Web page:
bad cough I do not hesitate to make mention of It
thus publicly in the interest of other unfortunates
who may be similarly affl rtefi
Ran Fraaciaeo. Feb. M. 1SS8.
:wi 4 Sutter st.
Ft’T ME OX TA ft, A HIT.
After tu ing four bottles of Joy's Vegetable Ser
•aparUU, I write to say that you may also use my
name, as an additional authority for the sta’< bve ’
rhafi it will cure dyspepsia and liver and kidae;
diseaae. It has done it for ma.
•a. Ouldra OW Are.. I u Fnael^o.
A sick cit in a Missouri tow n walked
The latest returns show the population
into a drug store, and after snutlfhg round of Cuba to be
among the jars and tackages, picked out
a paper of catuip and gnawed it open.
8HE BiOKE THS ENGAGEMENT
Every day she returned for some of it because she *aw tl at he ha i ceased to love
until cured._______ _____ _______
her. Her beauty had faded, her former
huh spirits had given place t•» a dull las*
A RIPBIEVK FOR THE CONDEMNED.
situde. \\ kat had cau -ed this change?
Wretched men and womtu long condemned
r unctional derangement; sne w as suffer­
to suffer the tortures of dyspepsia, are filled ing from those ailments peculiar to her
with new hope after a few dusts of Hostetter’s sex. And so their I wo young lives drifted
Stomach Bitter*. This budding hope blossoms apart. How needless, how cruel! Had
into the fruition of ce tainty, if the Bitters is he taken Dr Pierce’s Favorite Prescrip­
persisted in. It brings a reprieve to all d> a tion she might have been restored to
ueptiua who seeK its aid. r latulemu. heart­ health a d happiness It any lady reader
burn, sinking at the pit of the stomach between
these lines is similarity afflicted’, let her
meals, the nervous tremors and insomnia of of
which chronic indigestion is the parent, dis lose no time in procuring the “Favorite
appear with their hateful progenitor. Most Prescription." It will give her a new lease
beneficent of stomachics! who can wonder that of life. Sold by druggists, under a posi­
in ao many instances it awakens grateful elo­ tive guaraut*e from the manufacturer ,
quence iu those who, benefited by it. speak I of perfect satisfaction in every case, or
voluntarily in its behalf. It requires a graphic
pen to describe the torments of dyspepsia, but money refunded. See guarantee on battle
in many of the testimonials received by the wrapp.-r.
proprietors of the Bitters, theee are portrayed |
Thirty-four street? in Paais are named
with vivid truthfulness. Constipation, bilious­
ness, muscular debility, malarial fevers and after famous musicians.
rheumatism are relieved by it.
— “brown’d Bronchial Tro
Two Mexican soldiers were killed by an ches” are not new and untried, but, hav­
American sheriff while attempting to cap­ ing been tested by constant use for an
ture a deserter.
entire generation, they have attained
well-in rited rank among the few staple
A’l the art and ta.-«te of the beet a-ti ts sterna to have remedies of the age.
been combined in the maguificent package ()f julj, rtt.j
Oleographic and Chromatic Cards which is being <>tTure«l
ITCHING FILES.
by the well known firm of F«euiing Brothers, of l*itta-
burtrh, Pa.
S ymptom * Moisture; intense itching an«l Htlnging,
To procure these elegant frosted and satin fringed most at night; worte by Bcratching If allcwetl to con­
car«ls, buy a I hjx of Dr. C. McLane’s Celebrateti Liver tinue tumora f«>rui, which often bl««ed and ulceiate,
Pills for cents from your druggist and mail the out beooining very More. S watnr ' s O intment atop* the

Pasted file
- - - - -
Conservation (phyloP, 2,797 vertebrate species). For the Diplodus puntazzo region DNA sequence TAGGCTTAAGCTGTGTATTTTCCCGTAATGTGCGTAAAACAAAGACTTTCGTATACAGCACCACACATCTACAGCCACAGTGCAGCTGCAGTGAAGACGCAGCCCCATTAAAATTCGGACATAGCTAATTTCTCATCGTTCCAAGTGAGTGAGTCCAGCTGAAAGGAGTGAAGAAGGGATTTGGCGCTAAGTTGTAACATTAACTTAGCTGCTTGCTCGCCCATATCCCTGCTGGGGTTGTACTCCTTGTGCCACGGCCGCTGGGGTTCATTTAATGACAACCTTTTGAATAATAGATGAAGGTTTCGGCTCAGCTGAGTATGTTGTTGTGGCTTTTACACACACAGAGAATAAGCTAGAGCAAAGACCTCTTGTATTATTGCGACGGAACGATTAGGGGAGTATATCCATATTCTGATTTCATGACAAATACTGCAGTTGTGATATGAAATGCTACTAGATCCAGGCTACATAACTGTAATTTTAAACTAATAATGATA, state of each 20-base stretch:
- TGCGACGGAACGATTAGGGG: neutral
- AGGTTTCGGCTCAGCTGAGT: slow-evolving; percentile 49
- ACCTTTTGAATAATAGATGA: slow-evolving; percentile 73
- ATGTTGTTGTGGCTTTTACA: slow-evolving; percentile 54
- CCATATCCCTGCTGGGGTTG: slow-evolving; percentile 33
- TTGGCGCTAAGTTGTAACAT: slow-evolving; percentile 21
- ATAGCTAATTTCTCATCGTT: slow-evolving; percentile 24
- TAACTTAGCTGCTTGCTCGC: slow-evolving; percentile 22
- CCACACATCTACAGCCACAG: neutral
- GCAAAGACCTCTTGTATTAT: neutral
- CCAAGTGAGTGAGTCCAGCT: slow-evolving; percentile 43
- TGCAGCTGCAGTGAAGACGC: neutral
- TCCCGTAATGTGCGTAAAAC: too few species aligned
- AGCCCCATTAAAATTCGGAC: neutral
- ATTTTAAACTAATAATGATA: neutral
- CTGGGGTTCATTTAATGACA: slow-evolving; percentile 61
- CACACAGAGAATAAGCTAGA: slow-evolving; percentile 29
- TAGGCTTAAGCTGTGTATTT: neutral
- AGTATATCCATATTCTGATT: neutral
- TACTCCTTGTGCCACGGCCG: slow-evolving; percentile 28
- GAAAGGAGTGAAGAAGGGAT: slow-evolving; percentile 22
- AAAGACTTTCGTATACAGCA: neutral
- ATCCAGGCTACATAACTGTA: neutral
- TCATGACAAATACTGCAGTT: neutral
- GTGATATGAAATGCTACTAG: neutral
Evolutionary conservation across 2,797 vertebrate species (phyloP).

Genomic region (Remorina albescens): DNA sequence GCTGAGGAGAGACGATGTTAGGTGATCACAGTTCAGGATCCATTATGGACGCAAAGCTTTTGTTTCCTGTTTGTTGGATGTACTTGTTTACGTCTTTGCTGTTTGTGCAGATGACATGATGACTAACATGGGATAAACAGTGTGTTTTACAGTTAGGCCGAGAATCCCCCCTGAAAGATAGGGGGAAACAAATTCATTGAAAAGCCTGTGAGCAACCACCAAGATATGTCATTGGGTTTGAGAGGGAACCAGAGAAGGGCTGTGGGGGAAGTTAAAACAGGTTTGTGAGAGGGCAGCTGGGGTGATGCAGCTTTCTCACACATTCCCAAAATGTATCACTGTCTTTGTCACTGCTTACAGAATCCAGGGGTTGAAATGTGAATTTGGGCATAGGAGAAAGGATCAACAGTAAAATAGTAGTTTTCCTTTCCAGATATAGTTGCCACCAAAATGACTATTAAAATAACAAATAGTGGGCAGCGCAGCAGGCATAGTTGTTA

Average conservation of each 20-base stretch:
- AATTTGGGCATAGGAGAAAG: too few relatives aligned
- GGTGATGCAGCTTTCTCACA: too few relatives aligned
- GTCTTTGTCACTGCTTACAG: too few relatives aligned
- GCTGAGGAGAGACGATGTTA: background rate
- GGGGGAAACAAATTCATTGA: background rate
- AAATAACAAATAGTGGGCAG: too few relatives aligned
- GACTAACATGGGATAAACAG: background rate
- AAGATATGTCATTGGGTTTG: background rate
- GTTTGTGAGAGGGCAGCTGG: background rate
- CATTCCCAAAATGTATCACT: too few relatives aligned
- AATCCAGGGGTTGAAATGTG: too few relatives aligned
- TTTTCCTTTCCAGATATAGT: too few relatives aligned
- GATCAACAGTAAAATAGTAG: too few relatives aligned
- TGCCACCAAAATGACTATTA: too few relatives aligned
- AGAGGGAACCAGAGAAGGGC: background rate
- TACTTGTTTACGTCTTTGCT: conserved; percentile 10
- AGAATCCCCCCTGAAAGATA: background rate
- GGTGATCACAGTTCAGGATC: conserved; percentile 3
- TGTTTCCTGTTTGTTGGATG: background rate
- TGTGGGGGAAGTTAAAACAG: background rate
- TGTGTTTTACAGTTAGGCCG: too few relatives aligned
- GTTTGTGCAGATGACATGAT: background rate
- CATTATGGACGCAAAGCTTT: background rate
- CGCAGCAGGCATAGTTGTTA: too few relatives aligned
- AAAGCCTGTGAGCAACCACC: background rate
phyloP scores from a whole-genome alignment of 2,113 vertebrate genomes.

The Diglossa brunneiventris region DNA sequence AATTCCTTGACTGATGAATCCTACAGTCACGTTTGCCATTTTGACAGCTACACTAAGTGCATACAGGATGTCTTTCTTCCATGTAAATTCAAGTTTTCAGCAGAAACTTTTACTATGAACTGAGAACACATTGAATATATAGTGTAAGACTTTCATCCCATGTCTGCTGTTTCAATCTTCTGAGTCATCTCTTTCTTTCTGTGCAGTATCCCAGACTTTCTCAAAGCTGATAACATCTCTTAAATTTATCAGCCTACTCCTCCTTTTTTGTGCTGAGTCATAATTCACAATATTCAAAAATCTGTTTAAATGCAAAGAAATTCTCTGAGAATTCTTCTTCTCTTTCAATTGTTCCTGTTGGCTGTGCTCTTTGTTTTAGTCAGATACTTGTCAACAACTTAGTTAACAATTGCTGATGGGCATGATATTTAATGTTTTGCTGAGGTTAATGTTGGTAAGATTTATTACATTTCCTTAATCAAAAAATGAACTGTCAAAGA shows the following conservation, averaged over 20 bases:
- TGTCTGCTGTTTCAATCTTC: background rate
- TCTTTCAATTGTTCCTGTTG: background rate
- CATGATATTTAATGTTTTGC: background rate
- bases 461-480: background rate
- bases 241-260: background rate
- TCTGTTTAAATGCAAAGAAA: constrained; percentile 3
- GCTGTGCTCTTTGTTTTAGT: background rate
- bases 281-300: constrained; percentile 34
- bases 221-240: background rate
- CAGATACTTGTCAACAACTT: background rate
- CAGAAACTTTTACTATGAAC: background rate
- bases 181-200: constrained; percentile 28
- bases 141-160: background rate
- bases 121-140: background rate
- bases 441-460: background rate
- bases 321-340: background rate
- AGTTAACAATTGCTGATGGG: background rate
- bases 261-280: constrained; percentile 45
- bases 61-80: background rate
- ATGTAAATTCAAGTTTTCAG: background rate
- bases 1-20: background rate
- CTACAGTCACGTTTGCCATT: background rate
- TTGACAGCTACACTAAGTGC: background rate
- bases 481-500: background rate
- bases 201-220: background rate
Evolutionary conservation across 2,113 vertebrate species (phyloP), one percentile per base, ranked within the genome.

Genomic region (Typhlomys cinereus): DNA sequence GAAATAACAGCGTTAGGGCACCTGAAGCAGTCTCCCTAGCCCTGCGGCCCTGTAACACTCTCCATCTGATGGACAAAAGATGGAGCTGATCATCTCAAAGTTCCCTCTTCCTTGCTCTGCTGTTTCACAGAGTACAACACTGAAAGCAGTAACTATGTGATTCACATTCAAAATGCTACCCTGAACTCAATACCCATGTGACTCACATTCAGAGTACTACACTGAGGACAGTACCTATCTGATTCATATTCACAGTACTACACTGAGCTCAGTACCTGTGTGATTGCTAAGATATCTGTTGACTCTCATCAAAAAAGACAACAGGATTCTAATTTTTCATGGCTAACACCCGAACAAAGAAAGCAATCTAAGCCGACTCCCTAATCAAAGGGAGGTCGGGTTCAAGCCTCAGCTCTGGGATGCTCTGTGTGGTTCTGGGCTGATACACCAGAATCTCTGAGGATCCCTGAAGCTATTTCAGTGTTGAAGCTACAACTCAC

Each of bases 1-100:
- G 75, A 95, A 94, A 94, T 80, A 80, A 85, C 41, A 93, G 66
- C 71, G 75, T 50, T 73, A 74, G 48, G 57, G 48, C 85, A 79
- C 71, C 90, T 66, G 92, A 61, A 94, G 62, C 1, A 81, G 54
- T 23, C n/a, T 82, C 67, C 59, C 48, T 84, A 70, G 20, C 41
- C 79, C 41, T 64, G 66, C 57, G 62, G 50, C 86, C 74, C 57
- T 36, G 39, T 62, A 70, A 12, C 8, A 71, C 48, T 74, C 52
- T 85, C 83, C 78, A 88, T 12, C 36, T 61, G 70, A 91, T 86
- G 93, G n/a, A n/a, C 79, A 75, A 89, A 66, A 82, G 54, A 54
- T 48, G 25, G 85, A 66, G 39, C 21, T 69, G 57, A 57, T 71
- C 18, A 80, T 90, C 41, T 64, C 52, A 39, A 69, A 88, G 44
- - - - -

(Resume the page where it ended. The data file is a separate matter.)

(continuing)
side wrapper with your adilre** (plainly w itt» nl and itching ami bleeding, heals ulceration, and in ui.ny
four cents worth of stamps to Fleming Broth'
’“’tta cases removes the tuinois. It is equally efficacious iu
burgh. Pa. You will be surprised and de' btad 4th curing all Skin Dise.sea DR SWAYNE & SON.
the beauty and variety of the curds you wil itcalvj
Proprietors, Philadelphia S wayne ' s O intment cau
be obtained of druggists. Senu by mail for 50 Cunts.
An Iowa minister refus <1 to marry a
Wakelee’s Squirrel and Gopher Extermi­
couple because the man was a liquor
nator Try it, and prove the best is the
dealer.
cheapest. Wakelee & Co.. San Francisco.
11’8
ALWAYS
THE
5JACOBS OIJ
Rheumatism,
Kansas has 307,949 acres of artificial
forest.
DELICATE CHILDREN, NURSING
Mothers, Overworked Men, and for all diseases
where the tissues are wasting away from the
inubility to digest ordinary food, or from over­
work ot the brain or body, all such should take
Mcott’n FniiiiNion of Pure Cod Liver Oil
with Hypophosphites. “I used the Emulsion
on a lady who was delicate, and threatened
with Bronchitis. It put her r in such good ’ health
’
and flesh, that 1 must say 'tie
t is the beat ...
Emul-
sion I ever used.”—L. I’. W addell , "
M. D..
Hugh's Mills, S. C.
VÚLWWEfO/fF
PURE,
>
WILLIAM HECK dk SOÄ
Whulesals and Retail Dealen lu
Lumbago, Backache, Head'
ache, Toothache.
Cuns and Sporting Coods
CURBS
Neuralgia
Sore Throat,Swellings, Frost­
bites, Sprains,
Fine x isuiug . ucmìc ,
Foot Balls, Boxing Gloves,
Indian C«ubs, M skh , t oil».
Western Aleuts for
CUBES
Sciatica,
Bruises, Burns, Scalds,
Promptly and Permanently without
lie turn of Pain.
For Stablemen
A. G. SDdimu & Brn’.
Base Ball Gooiis.
Stockmen,
TUB UBBATE3T REMEDY KNOWN FOH UU'WE
Btajralra, Velo» ipodee.
Trie, oies.
105 A 107 Second nt.. Portlaud, Or.
BRANCH stores :
ttivoraide Av Zpokaue Falla, W T. M SUte st ,Salem.0r
▲ND CATTLE D1SEASB.
Sold by Druggists and Dealers Everywhere.
The Charles A. Vogeler Co., Bulto., Md.
_.I W5
MI
CM
^AY.
“Didn’t I tell you so”! wife gentleman
to an acquaintance whom he chanced to
meet on the street; “it’s always the way.”
“What’s always the way’ I inquired a mu­
tual friend of the two men who happened
along just then. “Why, just this.” replied
the first sp aker: “you see Smith, here, the